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December 1, 2021 2:42 pm

German Public Broadcaster DW Stung by Antisemitism Scandal as Social Media Posts of Arabic Service Employees Are Exposed

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avatar by Ben Cohen

A vehicle belonging to German public broadcaster Deutsche Welle. Photo: Reuters/Imago images

Germany’s state-financed national broadcaster announced on Wednesday that it was commissioning an external investigation following revelations that employees of its Arabic-language service made virulently antisemitic and anti-Zionist remarks in public — including the denial of the Nazi Holocaust, threats to execute Arabs who engage with Israelis as “traitors,” and statements of support for an Islamic State onslaught upon the State of Israel.

In a statement acknowledging the allegations, broadcaster Deutsche Welle (DW) said the investigation would “deal with the statements made by DW employees in other publications and their private profiles on social media.” DW — which broadcasts in 30 languages and is funded by the German taxpayer with more than $450 million annually — pledged to take “immediate action” against the employees should they be found guilty of violating the broadcasters’ code of conduct.

An investigative article in the Süddeutsche Zeitung (SZ) published on Tuesday revealed that several employees of DW’s Arabic department had made antisemitic remarks or had affiliations with antisemitic organizations.

Bassel Aridi, who was appointed as DW’s bureau chief in Beirut in 2019, threatened Arabs who met with Israelis in a social media post that was later deleted. “Anyone who has anything to do with the Israelis is a collaborator and every recruit in the ranks of their army is a traitor and must be executed,” Aridi tweeted on June 1, 2014. Prior to joining DW, Aridi worked as a correspondent for Al Jadeed TV, an independent Lebanese broadcaster, where he filed reports “in which [the Iranian-backed Shi’a terrorist organization] Hezbollah, their leader Hassan Nasrallah and their successes in the 2006 war against Israel were portrayed quite positively,” the SZ reported.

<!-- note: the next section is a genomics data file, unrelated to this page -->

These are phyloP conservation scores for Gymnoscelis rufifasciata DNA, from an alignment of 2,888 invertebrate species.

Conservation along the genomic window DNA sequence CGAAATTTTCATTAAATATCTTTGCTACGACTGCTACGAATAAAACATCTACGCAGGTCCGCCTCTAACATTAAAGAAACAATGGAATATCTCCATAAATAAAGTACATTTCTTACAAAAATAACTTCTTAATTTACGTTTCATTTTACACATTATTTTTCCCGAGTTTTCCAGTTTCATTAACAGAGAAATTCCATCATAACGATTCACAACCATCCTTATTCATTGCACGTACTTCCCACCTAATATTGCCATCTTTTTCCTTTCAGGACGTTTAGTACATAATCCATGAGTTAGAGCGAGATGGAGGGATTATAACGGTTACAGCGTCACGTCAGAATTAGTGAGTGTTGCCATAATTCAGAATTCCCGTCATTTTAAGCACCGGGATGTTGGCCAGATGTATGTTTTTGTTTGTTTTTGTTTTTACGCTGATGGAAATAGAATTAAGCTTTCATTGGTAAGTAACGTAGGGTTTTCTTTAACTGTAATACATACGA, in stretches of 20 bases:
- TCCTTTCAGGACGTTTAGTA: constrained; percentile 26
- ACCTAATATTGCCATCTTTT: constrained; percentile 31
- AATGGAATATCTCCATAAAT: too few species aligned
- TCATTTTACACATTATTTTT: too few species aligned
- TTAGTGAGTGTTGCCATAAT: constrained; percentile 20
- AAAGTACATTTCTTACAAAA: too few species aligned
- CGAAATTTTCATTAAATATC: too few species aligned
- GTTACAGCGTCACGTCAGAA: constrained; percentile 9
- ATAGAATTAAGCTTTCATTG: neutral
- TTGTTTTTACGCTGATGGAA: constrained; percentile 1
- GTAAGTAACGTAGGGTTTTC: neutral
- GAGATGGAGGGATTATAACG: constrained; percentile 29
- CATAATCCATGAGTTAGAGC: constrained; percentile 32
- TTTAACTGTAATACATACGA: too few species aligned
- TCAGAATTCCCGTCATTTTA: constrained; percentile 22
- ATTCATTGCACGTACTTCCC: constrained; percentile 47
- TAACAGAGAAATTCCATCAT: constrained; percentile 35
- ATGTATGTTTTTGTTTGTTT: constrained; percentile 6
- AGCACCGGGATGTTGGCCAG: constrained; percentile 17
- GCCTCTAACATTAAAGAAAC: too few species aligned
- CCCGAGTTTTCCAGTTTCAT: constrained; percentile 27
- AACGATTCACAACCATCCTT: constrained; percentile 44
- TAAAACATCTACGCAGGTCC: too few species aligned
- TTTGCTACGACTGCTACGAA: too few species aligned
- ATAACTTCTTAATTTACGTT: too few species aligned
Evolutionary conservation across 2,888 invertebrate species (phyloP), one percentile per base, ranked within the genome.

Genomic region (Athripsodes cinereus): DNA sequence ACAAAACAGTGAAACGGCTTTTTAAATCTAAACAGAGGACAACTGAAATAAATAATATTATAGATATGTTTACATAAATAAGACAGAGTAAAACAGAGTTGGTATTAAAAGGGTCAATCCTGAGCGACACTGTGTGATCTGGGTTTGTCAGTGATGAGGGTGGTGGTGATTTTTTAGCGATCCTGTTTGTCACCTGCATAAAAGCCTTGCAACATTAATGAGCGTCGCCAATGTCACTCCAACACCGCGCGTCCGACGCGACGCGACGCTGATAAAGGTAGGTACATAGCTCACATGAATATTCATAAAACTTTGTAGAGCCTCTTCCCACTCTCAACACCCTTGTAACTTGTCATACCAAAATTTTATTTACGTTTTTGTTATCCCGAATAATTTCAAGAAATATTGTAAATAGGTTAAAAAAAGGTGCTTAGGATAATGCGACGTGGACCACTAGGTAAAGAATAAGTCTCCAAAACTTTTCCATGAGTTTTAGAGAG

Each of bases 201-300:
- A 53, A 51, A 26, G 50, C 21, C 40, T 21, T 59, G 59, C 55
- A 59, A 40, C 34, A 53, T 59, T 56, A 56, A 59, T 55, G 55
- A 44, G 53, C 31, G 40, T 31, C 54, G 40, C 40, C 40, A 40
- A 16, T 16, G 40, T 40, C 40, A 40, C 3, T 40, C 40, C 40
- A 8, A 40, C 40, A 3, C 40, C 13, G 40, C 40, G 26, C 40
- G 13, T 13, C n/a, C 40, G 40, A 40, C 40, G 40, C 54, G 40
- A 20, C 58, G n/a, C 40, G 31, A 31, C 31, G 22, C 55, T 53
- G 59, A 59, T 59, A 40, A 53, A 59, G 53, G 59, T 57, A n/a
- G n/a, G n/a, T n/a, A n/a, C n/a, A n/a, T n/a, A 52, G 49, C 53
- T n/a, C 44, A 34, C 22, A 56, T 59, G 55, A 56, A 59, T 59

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Morhaf Mahmoud, an editor at DW, boasted in a Facebook post in June 2017 that he had broken off a conversation with a woman in a cafe after discovering she was Jewish. “We have a lot against you,” Mahmoud claimed he told the woman. In another post three weeks later that expressed condolences on the death of Ernst Zundel, an infamous German Holocaust denier, Mahmoud described the Nazi extermination program as a “fabrication.” Posts by Mahmoud from 2018 demonstrated a fanatical belief in antisemitic conspiracy theories, with one entry claiming that “Jews control the brains of people through art, media and music.”

Other DW employees similarly pushed Holocaust denial, according to the SZ investigation. Daoud Ibrahim, a journalism trainer who regularly conducts workshops in Beirut, posted several tweets denying the Holocaust, one of which shared the hashtag #FreedomofSpeech alongside the statement, “The Holocaust is a lie.”

Meanwhile, Ibrahim’s brother Mohamed, who serves as head of DW’s Middle East news desk, has a long record of working for antisemitic media outlets in the region. During the 1990s, Mohamed Ibrahim worked as a correspondent for Al Diyar, the newspaper of the Nazi-inspired Syrian Social Nationalist Party (SSNP), whose symbol closely resembles a swastika. Upon moving to Berlin to work for DW, Mohamed Ibrahim continued to write for Al Akhbar, a Lebanese outlet that is often sympathetic to Hezbollah.

Another journalist working on a DW Arabic talk show titled “Massaiyya,” named by SZ as Farah M., wrote about her willingness to join an Islamic State war against Israel. “I would announce that if the Islamic State were to fight for liberation in Palestine, I would revise my judgment about the group, its men and its financiers,” she wrote in the Arabic newspaper Rai Alyoum. “And if they throw the Israelis out of the Holy Land, then I will join their ranks.” In another article, the same journalist described Israel as a “cancer to be cut out.”

In its statement responding to the SZ article, DW commented that both the parliamentary act establishing the broadcaster and its code of conduct “clearly state the values ​​that all DW employees must respect and represent internally and externally. The editor-in-chief’s code clearly shows which journalistic principles they must observe when dealing with antisemitism.”

The broadcaster pledged to “immediately take action if violations of these rules prove to be true.”

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